It’s no exaggeration to say that diabetes is a national health emergency. More than 30 million adults and kids have some form of the disease. Type 1, caused by an immune system attack on the pancreas, usually strikes younger people and follows them throughout their lives. Type 2 is more common and is caused by resistance to the hormone insulin, which tells the body to absorb blood sugar. And 84 million people exhibit signs of prediabetes, which means they have a one-in-ten chance of developing full-blown type 2 diabetes if not treated.
Yet over just the past few years, a remarkable number of diabetes treatments, from medications to surgical solutions to high-tech devices, have shown promise. It’s too soon to declare victory, but these breakthroughs have given people with diabetes something sweet: winning strategies for today and considerable hope for the future. Here are eight that show great promise.
For Pre-diabetes: The National Diabetes Prevention Program
What it is: At one time, Philadelphia police officer Eric Scott, 57, wouldn’t think twice about finishing a quart of ice cream after work. He’s also a fan of his city’s signature snack food: “hot soft pretzels with plenty of mustard.” But when a routine health check revealed that his blood sugar was in the prediabetes range, Scott knew he needed to make some changes. So he joined the National Diabetes Prevention Program (DPP) at Temple University, a research-backed yearlong course aimed at helping people with prediabetes eat healthier, exercise more often, and drop enough weight to slash their risk of having their disease progress to type 2 diabetes.
“It works,” says Scott. “I’ve lost 20 pounds, and my blood sugar is lower. I now eat twice as many vegetables, lots of fish and chicken, and way less greasy, oily junk food. I count calories and fat grams and weigh myself every day. And yes, I still have a hot pretzel once in a while, but now I take out the doughy middle to cut carbohydrates and calories. That’s one thing I really like about this program—it helped me find strategies that really fit my life.”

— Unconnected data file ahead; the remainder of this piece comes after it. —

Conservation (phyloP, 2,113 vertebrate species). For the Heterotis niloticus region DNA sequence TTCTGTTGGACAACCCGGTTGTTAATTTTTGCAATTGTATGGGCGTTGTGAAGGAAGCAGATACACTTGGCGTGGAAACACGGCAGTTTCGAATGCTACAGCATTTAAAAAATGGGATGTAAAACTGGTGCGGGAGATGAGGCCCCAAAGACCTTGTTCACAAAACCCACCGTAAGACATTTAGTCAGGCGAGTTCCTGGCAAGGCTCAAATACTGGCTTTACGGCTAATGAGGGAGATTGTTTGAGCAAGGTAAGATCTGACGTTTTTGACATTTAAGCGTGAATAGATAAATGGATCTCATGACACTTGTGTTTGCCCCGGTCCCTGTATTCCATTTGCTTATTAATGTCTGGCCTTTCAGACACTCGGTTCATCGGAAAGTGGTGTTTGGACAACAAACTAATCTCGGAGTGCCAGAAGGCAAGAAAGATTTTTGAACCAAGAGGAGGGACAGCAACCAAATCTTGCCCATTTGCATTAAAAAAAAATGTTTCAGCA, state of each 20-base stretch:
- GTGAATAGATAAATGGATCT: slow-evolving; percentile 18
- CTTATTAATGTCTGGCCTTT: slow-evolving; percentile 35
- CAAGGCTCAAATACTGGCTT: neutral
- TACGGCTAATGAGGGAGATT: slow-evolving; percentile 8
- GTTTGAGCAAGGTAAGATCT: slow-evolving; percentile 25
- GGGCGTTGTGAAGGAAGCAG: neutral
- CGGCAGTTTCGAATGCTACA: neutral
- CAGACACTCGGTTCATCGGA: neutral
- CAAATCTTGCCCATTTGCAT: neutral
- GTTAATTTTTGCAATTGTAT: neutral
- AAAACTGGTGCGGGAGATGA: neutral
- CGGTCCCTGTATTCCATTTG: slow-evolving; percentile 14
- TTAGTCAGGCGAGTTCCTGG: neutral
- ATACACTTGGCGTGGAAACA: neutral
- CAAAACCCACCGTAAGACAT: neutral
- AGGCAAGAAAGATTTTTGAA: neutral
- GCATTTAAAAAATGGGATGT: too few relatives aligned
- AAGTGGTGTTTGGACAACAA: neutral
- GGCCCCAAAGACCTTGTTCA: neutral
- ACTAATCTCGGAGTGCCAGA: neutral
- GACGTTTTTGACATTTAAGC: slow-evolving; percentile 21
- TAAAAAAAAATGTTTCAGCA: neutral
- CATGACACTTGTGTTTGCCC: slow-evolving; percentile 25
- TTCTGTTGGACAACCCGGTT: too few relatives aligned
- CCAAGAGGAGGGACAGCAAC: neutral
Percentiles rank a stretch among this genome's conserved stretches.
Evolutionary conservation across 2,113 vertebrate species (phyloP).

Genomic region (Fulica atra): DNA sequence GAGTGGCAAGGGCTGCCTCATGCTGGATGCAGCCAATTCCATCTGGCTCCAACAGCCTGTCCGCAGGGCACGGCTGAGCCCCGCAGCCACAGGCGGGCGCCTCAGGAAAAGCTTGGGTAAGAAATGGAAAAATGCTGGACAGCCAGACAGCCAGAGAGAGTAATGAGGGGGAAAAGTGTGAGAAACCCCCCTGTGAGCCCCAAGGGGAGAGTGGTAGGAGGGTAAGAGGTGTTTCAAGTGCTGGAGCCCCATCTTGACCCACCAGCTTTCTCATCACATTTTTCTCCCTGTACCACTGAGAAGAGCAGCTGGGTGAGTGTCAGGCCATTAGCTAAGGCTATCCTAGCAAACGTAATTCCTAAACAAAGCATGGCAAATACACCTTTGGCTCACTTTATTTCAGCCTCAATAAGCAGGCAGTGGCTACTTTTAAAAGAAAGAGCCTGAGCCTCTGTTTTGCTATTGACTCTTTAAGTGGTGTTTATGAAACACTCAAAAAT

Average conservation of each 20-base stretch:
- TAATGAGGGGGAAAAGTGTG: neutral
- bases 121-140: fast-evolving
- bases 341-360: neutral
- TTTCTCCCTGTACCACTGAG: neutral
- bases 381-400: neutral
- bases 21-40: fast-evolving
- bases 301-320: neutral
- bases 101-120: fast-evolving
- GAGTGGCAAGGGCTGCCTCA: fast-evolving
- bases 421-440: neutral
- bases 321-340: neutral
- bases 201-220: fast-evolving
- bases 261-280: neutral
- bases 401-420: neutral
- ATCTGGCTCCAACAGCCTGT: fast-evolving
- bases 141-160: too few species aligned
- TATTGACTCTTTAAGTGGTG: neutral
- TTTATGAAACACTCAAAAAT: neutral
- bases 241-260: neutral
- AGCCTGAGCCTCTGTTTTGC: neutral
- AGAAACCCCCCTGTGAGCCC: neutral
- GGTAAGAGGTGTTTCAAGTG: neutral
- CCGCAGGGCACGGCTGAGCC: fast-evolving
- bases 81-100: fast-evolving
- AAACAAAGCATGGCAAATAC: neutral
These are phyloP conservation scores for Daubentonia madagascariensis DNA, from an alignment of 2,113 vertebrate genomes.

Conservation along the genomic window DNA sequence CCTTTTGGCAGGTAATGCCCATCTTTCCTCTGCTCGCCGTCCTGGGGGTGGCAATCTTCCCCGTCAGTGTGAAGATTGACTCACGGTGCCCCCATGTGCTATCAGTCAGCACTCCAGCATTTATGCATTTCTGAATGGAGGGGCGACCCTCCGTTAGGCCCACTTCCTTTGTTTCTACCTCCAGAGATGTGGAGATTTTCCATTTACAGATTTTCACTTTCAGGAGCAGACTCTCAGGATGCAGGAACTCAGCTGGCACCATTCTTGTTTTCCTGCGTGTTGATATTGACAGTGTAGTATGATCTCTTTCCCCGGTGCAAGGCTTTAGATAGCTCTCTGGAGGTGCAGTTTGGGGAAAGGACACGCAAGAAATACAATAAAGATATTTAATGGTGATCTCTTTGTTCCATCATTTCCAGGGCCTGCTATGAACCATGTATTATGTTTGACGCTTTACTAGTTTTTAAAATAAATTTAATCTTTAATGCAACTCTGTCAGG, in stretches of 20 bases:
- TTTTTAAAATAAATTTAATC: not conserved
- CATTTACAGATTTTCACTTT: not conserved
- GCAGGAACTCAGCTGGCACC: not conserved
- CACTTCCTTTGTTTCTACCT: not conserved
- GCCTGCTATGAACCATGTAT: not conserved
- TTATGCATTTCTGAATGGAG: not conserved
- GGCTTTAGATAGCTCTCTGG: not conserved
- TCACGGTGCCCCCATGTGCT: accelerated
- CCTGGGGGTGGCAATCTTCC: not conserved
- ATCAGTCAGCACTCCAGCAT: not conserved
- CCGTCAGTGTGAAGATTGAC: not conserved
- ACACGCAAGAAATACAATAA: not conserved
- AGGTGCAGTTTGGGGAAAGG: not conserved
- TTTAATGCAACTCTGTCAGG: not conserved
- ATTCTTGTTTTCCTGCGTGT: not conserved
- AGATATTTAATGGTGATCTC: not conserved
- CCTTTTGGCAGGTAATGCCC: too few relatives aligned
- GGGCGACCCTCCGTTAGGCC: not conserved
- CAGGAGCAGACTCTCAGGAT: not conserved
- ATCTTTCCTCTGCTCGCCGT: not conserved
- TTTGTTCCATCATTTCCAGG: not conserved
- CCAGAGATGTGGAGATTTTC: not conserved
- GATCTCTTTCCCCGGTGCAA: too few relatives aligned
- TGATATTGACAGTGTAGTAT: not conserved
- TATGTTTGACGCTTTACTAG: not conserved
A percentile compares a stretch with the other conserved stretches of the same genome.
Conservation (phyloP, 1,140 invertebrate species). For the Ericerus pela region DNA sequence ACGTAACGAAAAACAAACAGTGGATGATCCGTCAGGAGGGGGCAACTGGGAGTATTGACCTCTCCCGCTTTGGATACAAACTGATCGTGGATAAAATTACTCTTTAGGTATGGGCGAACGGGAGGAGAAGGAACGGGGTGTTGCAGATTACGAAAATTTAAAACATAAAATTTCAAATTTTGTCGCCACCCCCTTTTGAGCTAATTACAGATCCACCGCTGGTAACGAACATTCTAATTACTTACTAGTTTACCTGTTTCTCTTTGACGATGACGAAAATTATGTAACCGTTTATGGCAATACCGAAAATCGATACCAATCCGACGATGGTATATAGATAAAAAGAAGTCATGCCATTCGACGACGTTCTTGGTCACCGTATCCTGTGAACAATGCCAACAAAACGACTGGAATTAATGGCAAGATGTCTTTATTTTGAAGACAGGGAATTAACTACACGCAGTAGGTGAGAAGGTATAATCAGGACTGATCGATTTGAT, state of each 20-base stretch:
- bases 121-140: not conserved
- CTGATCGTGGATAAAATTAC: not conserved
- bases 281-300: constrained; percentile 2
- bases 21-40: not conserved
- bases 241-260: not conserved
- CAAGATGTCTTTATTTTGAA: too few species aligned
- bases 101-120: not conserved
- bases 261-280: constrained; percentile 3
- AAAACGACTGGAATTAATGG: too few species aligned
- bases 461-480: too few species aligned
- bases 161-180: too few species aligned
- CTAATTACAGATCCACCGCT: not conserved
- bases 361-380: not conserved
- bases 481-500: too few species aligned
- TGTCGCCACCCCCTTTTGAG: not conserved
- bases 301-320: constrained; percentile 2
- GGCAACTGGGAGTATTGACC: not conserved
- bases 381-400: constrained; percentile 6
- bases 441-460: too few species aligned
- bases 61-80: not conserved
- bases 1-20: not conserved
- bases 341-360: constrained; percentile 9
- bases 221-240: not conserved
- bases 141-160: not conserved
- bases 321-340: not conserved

How it works: “Reducing fat is key,” says David Nathan, MD, the study’s lead researcher, a professor of medicine at Harvard Medical School, and the director of the Diabetes Center at Massachusetts General Hospital. “Fat cells, particularly at the abdomen, release hormones that increase risk for diabetes. And it takes only a small amount of weight loss to lower risk. We found that dropping just two pounds lowers your odds for diabetes over three years by about 16 percent.”
Available at hundreds of YMCAs, hospitals, health centers, churches, work sites, and other locations across the country, the DPP is based on a landmark 2002 study that tracked 3,234 overweight people with prediabetes who were divided into three groups: One group undertook simple lifestyle changes, with a goal of at least 150 minutes of exercise per week and a 7 percent weight loss; the second group took metformin, a blood sugar–lowering pill; and the third, the control group, made no changes. After three years, only 14 percent of those in the lifestyle group developed type 2 diabetes, compared with 29 percent in the control group and 22 percent in the metformin group. The lifestyle modifications were so effective, in fact, that the study was stopped a year earlier than planned because the researchers wanted to offer them to all the participants. This spring, Medicare is expected to begin covering the $429 cost of joining a DPP for people ages 65 and older who have prediabetes.